Reviews

‘Pihu’ review: Toddler in a trap called home

Deliberately designed, repetitive, predictable and emotionally manipulative, Pihu is cinema at its most duplicitous.

The tacky, home video feel of Pihu is the least of the problems with Vinod Kapri’s toddler version of Trapped. It is the emotional manipulation and exploitativeness in the garb of self-righteous posturing on marriage, kids and family that makes it disturbing in its duplicitousness.

The Home Alone-bit might feel very much like the Vikramaditya Motwane film but the bigger influence on Pihu is actually that of Chetan Anand’s Aakhri Khat. Kapri cunningly marries the two to make something seemingly novel, when it is far from it. A good portion of Anand’s 1966 film was all about an infant separated from (or, without revealing any more, let’s say unwittingly abandoned by a hapless, helpless mother). A similar trope plays out here.

Pihu
  • Director: Vinod Kapri
  • Starring: Pihu Myra Vishwakarma, Prerna Vishwakarma
  • Storyline: A two-year-old girl is locked in, all alone, in her own home

Only Pihu is left to fend for herself within the supposed safety and security of home, while Bunty was let loose in the big bad city. Both eat whatever they can lay their hands on, including pills. Both have a way with the mother figures — Pihu lying atop her still and silent mom, Bunty embracing his mother’s statue — that the directors use to whip up pathos. And all the while an unobtrusive camera follows and films the kids.

Kapri wants to do too much — make an edge of the seat thriller, comment on modern day marriages and nuclear families and the heightened presence of technology in our lives. He does justice to nothing.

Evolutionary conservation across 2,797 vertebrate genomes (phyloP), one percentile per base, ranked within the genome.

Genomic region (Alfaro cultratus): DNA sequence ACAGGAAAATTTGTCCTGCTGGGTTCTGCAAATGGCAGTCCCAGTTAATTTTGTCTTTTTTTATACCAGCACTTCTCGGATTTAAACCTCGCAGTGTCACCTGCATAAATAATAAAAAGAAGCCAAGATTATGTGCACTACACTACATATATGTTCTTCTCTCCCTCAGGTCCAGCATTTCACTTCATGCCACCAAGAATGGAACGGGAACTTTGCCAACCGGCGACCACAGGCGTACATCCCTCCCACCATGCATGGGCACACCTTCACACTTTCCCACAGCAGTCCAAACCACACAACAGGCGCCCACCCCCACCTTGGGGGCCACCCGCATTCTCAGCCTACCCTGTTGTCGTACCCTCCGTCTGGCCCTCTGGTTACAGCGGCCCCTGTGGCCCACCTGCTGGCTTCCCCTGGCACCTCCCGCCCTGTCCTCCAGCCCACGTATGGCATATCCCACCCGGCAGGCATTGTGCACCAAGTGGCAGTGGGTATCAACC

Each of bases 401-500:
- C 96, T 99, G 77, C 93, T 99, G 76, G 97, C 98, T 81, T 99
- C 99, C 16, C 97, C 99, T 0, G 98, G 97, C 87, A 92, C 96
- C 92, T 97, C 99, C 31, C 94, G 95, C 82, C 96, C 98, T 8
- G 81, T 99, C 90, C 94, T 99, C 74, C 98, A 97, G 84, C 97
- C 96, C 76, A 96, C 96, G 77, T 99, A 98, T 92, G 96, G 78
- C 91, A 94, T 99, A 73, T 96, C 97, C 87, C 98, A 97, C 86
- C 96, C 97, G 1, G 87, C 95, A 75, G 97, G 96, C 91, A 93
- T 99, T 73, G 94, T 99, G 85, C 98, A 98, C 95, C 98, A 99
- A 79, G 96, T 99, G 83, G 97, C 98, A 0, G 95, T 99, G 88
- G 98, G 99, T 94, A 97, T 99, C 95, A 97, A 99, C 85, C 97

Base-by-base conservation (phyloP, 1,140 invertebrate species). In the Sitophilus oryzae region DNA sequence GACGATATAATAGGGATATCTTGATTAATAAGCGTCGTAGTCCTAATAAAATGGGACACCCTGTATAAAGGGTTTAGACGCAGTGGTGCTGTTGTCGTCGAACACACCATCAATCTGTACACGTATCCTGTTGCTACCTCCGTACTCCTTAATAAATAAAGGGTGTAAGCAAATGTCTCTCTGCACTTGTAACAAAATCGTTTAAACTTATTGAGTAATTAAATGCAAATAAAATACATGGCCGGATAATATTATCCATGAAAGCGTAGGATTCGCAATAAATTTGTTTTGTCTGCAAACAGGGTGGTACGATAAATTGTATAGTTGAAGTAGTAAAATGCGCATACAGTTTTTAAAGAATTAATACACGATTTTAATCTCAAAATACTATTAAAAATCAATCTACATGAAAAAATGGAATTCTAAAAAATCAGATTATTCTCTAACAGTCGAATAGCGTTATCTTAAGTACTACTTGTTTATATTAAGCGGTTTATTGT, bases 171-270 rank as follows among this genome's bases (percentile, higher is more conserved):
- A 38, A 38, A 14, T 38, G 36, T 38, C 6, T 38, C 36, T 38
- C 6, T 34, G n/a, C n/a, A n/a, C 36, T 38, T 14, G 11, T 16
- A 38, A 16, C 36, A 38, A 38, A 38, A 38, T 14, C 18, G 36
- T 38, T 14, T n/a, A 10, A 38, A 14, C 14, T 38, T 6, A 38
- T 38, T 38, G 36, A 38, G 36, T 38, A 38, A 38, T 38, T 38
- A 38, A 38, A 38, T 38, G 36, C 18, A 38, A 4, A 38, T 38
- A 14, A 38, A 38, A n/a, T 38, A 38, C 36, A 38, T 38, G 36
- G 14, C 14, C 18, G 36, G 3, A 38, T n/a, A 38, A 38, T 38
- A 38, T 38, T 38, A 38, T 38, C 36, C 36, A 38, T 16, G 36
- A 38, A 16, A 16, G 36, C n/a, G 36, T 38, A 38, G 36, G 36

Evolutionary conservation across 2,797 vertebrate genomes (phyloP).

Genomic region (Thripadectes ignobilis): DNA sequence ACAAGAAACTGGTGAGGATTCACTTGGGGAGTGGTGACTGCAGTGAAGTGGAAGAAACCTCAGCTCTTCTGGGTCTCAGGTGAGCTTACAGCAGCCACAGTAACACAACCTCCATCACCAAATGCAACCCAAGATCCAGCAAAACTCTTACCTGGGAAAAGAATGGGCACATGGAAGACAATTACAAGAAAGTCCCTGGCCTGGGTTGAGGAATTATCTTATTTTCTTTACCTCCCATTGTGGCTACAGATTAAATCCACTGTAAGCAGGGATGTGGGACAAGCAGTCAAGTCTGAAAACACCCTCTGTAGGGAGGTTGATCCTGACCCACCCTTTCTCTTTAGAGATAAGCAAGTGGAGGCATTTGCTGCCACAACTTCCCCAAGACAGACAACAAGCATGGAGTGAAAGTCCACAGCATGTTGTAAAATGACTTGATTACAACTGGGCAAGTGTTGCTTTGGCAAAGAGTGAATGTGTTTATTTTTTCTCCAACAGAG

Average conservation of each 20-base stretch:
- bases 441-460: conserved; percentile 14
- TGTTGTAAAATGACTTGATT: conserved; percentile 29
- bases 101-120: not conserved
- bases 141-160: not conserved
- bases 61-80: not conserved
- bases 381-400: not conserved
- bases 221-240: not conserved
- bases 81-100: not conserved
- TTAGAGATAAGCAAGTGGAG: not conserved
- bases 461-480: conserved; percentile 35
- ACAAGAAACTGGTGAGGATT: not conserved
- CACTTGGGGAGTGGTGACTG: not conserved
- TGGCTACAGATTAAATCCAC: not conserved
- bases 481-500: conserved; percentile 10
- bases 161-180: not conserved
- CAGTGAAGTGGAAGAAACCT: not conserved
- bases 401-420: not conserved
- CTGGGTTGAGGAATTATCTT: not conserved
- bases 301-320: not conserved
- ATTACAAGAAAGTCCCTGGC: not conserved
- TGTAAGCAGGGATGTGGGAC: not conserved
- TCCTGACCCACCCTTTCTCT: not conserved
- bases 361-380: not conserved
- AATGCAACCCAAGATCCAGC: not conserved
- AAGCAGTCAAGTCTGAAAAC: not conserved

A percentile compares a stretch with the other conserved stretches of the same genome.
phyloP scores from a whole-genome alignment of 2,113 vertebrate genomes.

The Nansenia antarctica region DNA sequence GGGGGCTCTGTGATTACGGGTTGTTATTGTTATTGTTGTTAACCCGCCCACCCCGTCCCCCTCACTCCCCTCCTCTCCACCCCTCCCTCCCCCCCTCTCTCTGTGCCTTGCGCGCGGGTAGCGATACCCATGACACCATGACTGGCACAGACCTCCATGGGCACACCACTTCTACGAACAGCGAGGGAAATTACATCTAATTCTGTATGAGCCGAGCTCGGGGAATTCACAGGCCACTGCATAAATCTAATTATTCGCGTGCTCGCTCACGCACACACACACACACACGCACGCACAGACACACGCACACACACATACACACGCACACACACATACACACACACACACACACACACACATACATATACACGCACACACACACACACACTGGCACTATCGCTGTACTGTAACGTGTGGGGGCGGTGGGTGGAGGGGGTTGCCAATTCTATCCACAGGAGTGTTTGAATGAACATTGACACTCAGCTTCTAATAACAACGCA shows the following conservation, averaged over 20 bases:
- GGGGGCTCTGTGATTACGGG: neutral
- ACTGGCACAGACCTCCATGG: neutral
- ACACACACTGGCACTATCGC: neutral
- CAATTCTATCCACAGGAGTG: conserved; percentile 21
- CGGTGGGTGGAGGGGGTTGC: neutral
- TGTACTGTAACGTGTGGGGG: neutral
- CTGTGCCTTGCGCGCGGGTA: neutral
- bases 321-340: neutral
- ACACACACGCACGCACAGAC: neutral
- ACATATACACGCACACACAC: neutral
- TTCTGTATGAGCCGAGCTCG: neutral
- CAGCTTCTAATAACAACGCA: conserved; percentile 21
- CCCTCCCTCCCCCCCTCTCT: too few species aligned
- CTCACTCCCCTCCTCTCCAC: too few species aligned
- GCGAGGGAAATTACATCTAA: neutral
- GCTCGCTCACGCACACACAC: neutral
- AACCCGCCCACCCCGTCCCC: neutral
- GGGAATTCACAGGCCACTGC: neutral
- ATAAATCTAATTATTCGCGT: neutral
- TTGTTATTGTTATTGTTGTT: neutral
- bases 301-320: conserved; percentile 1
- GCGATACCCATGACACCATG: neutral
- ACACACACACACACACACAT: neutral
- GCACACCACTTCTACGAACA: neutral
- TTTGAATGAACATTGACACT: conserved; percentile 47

Instead of the threats and fears cutting close to the bone, every object of danger is so deliberately planted — right from the iron, geyser and gas to the many bottles atop the refrigerator that it gets exasperating and laughable beyond a point. Pihu sure does live in the most child-unfriendly house in the history of Hindi cinema.

However, while dangers loom large, they also go away just like that, in the blink of the eye. They seem to be at the beck and call and whim of the script and the director. So, despite all the extreme machinations (dangling her in the balcony for instance) that the filmmaker indulges in with the child, despite getting enraged at her cuteness being exploited to send the adults on a guilt trip, you ultimately know how it will pan out. But 90 odd minutes of it is way too much of a torture, as much for Pihu, as for us.

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Printable version | Feb 18, 2020 4:33:18 AM | https://www.thehindu.com/entertainment/reviews/pihu-review-toddler-in-a-trap-called-home/article25518178.ece

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